Recently, the issue of how to handle tax reporting of client settlement checks paid in trust to an attorney for the client. I asked accountants and attorneys, and I could not find an answer that made me feel comfortable. This morning, I contacted Terri L. Smith-Ashford the Director of Banking & Operations for Lawyers Trust Fund of Illinois, and she directed me to the following article with the most pertinent passages copied below:

Attorney or Client: Tax Reporting of Client Settlements

For taxable settlements, the defendant is required to issue a 1099 to the plaintiff under § 6041. In addition, if the proceeds are jointly payable to attorney and plaintiff, the defendant is required to issue a 1099 to attorney under § 6045 as amounts paid “in connection with legal services.” As a result, both attorney and plaintiff receive 1099s for the entire settlement amount. For nontaxable settlements jointly payable to attorney and plaintiff, the defendant is excused from issuing a 1099 to the plaintiff but will still need to issue a 1099 to the attorney for the entire amount. To avoid a situation whereby the IRS interprets the entire settlement as income to the attorney, the attorney can simply request a separate check payable to plaintiff for damages and one payable to attorney for attorney’s fees and reimbursable costs: only the amounts paid to attorney are reportable under § 6045.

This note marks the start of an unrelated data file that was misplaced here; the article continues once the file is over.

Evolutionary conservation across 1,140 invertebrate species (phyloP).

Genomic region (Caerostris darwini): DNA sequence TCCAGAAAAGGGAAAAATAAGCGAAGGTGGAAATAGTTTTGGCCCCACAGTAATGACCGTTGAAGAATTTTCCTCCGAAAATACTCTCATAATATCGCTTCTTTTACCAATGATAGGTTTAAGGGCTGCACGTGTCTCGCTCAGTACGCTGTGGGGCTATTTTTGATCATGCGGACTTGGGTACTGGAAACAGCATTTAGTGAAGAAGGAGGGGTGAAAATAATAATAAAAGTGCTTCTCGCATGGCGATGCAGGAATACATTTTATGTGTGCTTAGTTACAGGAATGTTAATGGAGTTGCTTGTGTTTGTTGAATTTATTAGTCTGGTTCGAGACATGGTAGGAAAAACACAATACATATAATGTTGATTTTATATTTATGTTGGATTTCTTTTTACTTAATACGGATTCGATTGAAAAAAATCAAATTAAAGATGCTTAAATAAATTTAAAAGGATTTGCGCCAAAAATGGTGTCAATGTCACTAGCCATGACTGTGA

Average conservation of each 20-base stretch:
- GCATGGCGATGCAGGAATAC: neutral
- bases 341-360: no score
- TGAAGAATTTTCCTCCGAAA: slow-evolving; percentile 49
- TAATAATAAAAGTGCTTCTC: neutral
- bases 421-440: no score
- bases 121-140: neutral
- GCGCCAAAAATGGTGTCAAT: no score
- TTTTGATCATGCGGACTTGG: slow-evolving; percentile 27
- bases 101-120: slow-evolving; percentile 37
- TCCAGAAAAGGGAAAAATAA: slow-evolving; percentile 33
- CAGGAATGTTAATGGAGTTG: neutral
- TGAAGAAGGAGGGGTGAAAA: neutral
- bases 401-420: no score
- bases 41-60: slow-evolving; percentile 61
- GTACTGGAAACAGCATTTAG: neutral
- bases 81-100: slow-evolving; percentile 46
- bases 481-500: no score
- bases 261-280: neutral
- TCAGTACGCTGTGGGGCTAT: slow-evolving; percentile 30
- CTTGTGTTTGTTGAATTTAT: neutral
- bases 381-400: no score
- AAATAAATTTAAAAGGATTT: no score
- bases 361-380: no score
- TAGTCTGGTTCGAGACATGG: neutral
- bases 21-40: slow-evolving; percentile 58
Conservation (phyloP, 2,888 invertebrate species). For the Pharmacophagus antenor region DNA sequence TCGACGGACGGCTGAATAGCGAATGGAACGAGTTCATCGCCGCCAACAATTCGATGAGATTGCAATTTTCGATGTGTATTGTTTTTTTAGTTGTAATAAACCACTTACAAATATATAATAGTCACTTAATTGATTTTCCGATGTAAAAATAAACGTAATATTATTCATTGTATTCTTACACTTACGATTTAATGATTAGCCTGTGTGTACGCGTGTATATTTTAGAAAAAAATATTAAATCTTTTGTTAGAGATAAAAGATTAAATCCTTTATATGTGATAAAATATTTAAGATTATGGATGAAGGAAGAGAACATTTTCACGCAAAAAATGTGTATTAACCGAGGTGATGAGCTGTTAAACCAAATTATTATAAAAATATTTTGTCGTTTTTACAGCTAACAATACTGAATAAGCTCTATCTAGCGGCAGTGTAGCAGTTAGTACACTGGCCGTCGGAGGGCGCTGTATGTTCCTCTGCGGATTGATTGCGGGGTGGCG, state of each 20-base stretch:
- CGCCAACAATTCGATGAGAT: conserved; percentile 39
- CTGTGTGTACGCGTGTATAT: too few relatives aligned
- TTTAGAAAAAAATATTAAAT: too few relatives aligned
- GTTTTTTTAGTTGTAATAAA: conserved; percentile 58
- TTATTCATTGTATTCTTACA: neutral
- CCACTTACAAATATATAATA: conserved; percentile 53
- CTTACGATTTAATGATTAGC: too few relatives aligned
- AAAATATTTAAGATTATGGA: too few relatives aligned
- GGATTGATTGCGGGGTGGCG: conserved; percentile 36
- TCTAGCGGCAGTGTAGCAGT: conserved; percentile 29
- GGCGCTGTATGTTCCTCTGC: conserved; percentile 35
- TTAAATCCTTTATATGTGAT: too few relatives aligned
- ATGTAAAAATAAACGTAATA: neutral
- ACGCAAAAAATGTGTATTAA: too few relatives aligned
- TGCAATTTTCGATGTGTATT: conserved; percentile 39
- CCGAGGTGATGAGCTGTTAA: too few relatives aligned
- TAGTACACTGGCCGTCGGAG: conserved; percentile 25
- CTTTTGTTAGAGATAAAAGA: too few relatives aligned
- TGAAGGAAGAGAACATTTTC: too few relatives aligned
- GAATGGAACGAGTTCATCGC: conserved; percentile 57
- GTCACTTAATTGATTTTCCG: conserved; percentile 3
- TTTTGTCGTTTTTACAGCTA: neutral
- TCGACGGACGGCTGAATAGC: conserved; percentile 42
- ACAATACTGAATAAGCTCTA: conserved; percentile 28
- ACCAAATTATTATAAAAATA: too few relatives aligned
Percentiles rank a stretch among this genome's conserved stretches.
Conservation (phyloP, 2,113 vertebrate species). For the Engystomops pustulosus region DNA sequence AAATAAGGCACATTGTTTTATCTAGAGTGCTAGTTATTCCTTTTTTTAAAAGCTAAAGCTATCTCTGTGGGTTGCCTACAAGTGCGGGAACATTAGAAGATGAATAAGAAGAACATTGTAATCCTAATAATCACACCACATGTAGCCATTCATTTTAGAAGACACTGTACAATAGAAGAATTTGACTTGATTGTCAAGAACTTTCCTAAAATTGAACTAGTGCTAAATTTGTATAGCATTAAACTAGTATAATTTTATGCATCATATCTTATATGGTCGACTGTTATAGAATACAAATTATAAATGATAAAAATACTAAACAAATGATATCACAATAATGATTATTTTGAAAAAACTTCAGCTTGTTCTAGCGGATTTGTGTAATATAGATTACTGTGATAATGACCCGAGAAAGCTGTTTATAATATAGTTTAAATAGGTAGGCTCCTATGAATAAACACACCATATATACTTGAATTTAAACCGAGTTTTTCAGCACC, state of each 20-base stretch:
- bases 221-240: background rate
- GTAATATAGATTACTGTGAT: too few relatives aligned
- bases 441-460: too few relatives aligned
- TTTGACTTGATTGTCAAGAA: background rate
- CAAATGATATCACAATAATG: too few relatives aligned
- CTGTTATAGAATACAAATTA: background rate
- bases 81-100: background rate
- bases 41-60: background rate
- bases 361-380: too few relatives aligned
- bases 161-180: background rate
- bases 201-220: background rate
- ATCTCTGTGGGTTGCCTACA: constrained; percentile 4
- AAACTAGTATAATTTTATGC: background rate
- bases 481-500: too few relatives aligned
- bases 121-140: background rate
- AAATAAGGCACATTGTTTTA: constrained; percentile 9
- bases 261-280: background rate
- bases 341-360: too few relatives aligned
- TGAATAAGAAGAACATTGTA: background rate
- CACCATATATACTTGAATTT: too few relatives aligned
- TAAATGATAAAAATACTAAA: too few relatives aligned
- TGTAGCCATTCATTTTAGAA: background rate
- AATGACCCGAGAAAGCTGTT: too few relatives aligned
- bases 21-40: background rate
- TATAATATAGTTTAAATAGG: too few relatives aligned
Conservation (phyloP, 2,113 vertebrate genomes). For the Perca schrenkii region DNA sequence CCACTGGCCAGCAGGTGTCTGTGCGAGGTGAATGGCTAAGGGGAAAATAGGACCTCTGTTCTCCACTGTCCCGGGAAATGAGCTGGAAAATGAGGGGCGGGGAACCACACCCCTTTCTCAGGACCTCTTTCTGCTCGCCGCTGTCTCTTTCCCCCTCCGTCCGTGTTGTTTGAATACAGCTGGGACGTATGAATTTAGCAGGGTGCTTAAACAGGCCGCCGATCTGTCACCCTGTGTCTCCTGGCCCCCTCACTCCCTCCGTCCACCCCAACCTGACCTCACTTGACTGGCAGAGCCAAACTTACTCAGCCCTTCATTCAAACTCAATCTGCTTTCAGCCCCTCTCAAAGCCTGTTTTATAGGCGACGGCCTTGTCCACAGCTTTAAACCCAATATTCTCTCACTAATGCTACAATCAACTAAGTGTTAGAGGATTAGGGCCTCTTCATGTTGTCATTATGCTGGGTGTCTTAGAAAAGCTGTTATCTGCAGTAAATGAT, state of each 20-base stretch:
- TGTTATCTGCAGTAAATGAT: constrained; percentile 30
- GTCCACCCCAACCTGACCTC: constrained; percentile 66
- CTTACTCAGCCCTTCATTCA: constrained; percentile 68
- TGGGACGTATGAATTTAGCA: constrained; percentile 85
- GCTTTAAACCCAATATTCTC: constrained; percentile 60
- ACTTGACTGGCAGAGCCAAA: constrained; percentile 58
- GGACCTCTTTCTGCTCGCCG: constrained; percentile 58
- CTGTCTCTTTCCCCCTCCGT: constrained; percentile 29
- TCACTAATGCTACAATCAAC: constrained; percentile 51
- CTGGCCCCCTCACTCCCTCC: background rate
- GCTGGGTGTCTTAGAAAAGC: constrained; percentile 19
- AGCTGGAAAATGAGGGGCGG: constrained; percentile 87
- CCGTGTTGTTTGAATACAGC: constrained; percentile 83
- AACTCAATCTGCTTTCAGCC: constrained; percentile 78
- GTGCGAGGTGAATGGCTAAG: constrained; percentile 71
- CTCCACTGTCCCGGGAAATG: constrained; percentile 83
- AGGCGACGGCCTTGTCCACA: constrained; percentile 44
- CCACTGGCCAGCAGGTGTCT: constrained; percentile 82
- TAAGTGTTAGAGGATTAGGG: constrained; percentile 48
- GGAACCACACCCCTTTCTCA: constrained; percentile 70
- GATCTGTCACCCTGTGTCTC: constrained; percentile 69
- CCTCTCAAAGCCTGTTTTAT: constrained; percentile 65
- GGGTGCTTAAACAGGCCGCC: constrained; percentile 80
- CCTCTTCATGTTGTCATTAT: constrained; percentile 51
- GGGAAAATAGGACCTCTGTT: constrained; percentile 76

Recommendation

All taxpayers need to issue 1099s for payments to attorneys, including payments from attorneys to other attorneys, as well as for payments under the $600.00 rule. In litigation, this is the responsibility of the defendant or the defendant’s insurance company. One way to avoid the necessity of requesting separate checks from the defendant or the defendant’s insurance company is to request a single check in the entire amount to “Attorney in trust for Client.” The attorney deposits this check into the attorney’s client trust account. Net settlement proceeds paid from the client trust account to the client are neither payments in the course of business nor payments to an attorney “in connection with legal services.” Consequently, the attorney does not need to issue a 1099 to the client when distributing these amounts.

via San Francisco Bar Association and Terri L. Smith-Ashford